For fans paying close attention, the entire episode paid homage to the LGBTQ+ community. Not only did it premiere during Pride Month, but the opening sequence was soundtracked by “Demons” by Hayley Kiyoko, an influential queer singer that has been dubbed by fans as “Lesbian Jesus.” Also, the scene in which Loki came out was vibrantly colored with pinks, blues and purples, seeming to nod at “bisexual lighting.”

Granted, it’s necessary to acknowledge the MCU’s difficult past when it comes to representation and diversity. The respect paid to female characters has always been a matter of debate. For example, their first female superhero, Natasha Romanoff, was largely reduced to a sex object in films like “Iron Man 2,” and her own solo movie, “Black Widow,” won’t be released until July 8, more than 10 years after her first on-screen appearance.

The first female solo superhero film in the MCU, “Captain Marvel,” was released in 2019. Almost fittingly, the character was criticized for being overpowered, arrogant and emotionless. This, of course, came over a decade after the infamously arrogant yet beloved Tony Stark spearheaded the franchise in 2008.

In another instance, the MCU whitewashed a canonically Tibetan character called The Ancient One by casting Tilda Swinton in the role instead. Though the team thought they were being innovative by defying stereotypes and casting a woman, many considered the entire move to be tone-deaf. The franchise also whitewashed Wanda Maximoff by casting Elizabeth Olsen as the Romani hero and having her volunteer for a neo-Nazi organization. Her Jewish background is entirely ignored, especially when crucifixes are visible in her Avengers Compound bedroom.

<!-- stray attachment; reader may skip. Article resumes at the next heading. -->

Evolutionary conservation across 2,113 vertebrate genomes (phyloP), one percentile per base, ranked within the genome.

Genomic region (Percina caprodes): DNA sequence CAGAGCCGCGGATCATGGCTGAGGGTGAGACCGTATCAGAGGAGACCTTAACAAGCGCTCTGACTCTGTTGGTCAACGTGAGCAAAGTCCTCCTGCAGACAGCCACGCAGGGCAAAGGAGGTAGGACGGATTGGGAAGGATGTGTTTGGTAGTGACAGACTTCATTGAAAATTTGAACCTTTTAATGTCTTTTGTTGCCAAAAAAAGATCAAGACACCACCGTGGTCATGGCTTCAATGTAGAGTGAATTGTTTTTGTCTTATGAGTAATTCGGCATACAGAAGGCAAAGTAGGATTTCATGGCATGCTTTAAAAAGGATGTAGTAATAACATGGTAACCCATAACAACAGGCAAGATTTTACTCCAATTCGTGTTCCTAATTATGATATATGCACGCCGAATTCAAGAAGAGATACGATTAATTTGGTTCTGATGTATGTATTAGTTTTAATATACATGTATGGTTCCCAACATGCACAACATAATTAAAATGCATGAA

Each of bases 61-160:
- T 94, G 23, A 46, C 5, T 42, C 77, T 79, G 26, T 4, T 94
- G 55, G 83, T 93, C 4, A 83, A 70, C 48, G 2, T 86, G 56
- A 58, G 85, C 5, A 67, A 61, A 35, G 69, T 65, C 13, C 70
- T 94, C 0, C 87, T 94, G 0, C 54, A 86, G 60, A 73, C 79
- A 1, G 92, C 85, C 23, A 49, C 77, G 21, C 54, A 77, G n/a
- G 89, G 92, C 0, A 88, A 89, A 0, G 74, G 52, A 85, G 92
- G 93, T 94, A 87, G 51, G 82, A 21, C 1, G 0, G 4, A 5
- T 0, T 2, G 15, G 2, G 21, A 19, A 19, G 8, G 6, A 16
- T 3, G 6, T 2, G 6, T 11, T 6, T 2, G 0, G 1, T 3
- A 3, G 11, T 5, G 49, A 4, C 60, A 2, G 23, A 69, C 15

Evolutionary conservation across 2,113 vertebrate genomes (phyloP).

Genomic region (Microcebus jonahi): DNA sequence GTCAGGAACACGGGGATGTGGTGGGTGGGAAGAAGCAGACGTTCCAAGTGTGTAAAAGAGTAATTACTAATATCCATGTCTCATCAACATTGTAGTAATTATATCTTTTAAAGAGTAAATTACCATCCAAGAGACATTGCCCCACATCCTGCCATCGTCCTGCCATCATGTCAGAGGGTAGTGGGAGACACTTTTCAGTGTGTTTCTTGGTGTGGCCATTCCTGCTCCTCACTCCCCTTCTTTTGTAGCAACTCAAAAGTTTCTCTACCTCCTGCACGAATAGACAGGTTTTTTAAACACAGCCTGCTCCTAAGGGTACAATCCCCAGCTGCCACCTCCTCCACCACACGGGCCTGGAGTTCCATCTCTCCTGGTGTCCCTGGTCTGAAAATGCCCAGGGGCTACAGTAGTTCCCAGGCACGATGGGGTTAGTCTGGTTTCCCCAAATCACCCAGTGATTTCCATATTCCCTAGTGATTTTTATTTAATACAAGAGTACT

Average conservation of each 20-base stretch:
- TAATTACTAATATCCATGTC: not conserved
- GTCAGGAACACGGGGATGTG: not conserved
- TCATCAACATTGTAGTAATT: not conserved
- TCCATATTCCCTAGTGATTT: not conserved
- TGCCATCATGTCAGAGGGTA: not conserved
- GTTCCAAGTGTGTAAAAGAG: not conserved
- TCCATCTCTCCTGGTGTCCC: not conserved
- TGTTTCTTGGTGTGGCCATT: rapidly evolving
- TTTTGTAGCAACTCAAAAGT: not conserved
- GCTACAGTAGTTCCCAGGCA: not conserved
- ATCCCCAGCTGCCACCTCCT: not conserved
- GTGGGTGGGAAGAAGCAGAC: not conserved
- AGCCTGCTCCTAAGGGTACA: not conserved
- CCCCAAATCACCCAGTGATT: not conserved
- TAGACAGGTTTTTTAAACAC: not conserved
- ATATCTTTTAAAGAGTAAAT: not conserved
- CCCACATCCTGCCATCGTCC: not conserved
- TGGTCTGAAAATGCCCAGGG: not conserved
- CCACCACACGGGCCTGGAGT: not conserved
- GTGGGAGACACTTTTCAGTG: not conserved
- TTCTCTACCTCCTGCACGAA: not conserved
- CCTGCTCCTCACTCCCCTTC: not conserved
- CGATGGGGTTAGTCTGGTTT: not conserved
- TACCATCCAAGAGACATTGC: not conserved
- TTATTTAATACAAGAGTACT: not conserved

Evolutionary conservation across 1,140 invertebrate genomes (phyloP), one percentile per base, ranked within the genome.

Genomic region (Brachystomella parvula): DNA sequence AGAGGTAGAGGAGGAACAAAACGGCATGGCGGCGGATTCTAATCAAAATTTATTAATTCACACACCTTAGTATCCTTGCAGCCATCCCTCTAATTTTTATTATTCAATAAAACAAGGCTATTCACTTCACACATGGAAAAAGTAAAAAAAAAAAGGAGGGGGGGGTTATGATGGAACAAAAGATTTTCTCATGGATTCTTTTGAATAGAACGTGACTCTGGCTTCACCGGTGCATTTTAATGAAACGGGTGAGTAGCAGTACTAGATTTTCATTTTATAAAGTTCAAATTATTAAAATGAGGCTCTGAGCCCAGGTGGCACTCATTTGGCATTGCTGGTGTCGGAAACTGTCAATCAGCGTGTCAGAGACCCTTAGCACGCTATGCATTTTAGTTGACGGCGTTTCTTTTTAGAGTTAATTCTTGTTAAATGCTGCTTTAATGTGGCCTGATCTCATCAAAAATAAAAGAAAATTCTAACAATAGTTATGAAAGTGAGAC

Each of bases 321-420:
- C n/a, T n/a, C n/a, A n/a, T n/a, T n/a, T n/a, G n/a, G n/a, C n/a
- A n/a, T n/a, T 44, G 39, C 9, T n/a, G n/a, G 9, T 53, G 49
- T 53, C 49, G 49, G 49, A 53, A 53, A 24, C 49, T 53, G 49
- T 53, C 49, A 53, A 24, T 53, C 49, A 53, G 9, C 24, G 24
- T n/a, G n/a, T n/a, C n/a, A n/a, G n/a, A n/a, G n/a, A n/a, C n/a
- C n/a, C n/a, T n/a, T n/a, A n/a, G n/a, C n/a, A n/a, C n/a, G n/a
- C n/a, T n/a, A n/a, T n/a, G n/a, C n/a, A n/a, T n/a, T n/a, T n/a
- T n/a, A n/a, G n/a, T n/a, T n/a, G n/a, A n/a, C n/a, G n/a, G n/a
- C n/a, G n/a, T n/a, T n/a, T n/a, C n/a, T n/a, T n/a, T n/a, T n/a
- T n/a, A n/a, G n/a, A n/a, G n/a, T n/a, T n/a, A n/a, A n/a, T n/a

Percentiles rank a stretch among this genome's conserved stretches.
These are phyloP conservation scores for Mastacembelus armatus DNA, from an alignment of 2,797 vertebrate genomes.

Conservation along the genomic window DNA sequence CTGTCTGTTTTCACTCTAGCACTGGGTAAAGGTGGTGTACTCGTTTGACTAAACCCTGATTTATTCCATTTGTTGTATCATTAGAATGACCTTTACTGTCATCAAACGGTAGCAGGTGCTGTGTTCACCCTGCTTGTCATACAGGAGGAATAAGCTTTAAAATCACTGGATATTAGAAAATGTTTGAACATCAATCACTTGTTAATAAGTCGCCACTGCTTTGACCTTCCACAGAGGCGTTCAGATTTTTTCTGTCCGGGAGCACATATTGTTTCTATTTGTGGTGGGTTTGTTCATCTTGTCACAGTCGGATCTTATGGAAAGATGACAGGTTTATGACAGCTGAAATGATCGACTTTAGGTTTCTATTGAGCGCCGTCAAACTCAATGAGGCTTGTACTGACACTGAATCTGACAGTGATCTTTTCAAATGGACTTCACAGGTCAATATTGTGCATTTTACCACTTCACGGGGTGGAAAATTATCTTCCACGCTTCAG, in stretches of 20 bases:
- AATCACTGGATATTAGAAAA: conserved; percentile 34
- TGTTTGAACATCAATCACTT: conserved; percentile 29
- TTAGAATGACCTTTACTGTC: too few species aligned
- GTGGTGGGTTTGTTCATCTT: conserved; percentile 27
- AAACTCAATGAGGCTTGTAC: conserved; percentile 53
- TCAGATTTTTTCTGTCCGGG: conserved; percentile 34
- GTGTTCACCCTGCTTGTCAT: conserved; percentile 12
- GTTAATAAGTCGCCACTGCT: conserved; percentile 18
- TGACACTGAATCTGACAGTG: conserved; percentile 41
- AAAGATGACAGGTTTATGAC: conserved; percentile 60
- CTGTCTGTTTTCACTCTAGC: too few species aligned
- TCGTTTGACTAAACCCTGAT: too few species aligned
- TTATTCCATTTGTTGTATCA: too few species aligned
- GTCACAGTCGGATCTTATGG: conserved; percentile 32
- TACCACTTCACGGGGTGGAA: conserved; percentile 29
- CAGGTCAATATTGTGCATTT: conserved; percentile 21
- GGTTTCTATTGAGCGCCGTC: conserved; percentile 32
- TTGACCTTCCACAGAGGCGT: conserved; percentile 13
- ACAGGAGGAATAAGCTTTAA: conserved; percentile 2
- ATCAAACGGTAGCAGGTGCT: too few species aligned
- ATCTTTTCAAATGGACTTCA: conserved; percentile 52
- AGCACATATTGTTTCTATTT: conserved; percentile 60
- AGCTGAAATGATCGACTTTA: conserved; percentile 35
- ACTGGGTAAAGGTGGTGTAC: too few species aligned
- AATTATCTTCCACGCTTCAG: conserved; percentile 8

After 22 movies, “Avengers: Endgame” created hype by promising the MCU’s first openly gay character. Instead of expanding the identity of a central protagonist, they delivered on this promise with a director cameo by Joe Russo who, in a group therapy session with Captain America, offhandedly mentions going on a date with a guy. After all the hype, many fans found the reveal insulting.

What Lies Ahead

The future of the MCU actually looks tentatively hopeful. “The Falcon and the Winter Soldier” saw Sam Wilson, a Black man, take up the helm of Captain America, all the while discussing issues of race and identity in contemporary America. “The Eternals” promises Marvel’s first on-screen LGBTQ+ kiss, and “Thor: Love and Thunder” will include Natalie Portman’s Jane Foster as Lady Thor.

Loki’s bisexuality is groundbreaking, but it is certainly not a stopping point. The MCU needs more queer actors/actresses, gender nonconforming characters, female protagonists and people of color in starring roles to claim any sort of progressiveness. It’s a shame, because Marvel comics have long been pushing boundaries in the realms of race and gender. It seems about time that the companion films catch up.

With that being said, it is perfectly valid for audiences to celebrate new developments while also acknowledging that the majority of MCU films don’t pass the Bechdel Test. Representation matters, and the significance of fans being able to look at the screen and see themselves reflected should not be ignored. Furthermore, it’s exciting that such reflection is coming in the form of a charismatic, unapologetic, fan-favorite character like Loki. Perhaps that is his glorious purpose after all.

Kelsi Karpinski, Michigan State University

Writer Profile

Kelsi Karpinski

Michigan State University

Kelsi is pursuing an English major with a concentration in creative writing and minors in sociology and women’s and gender studies. She is a writer, a lover of movies and a passionate intersectional feminist.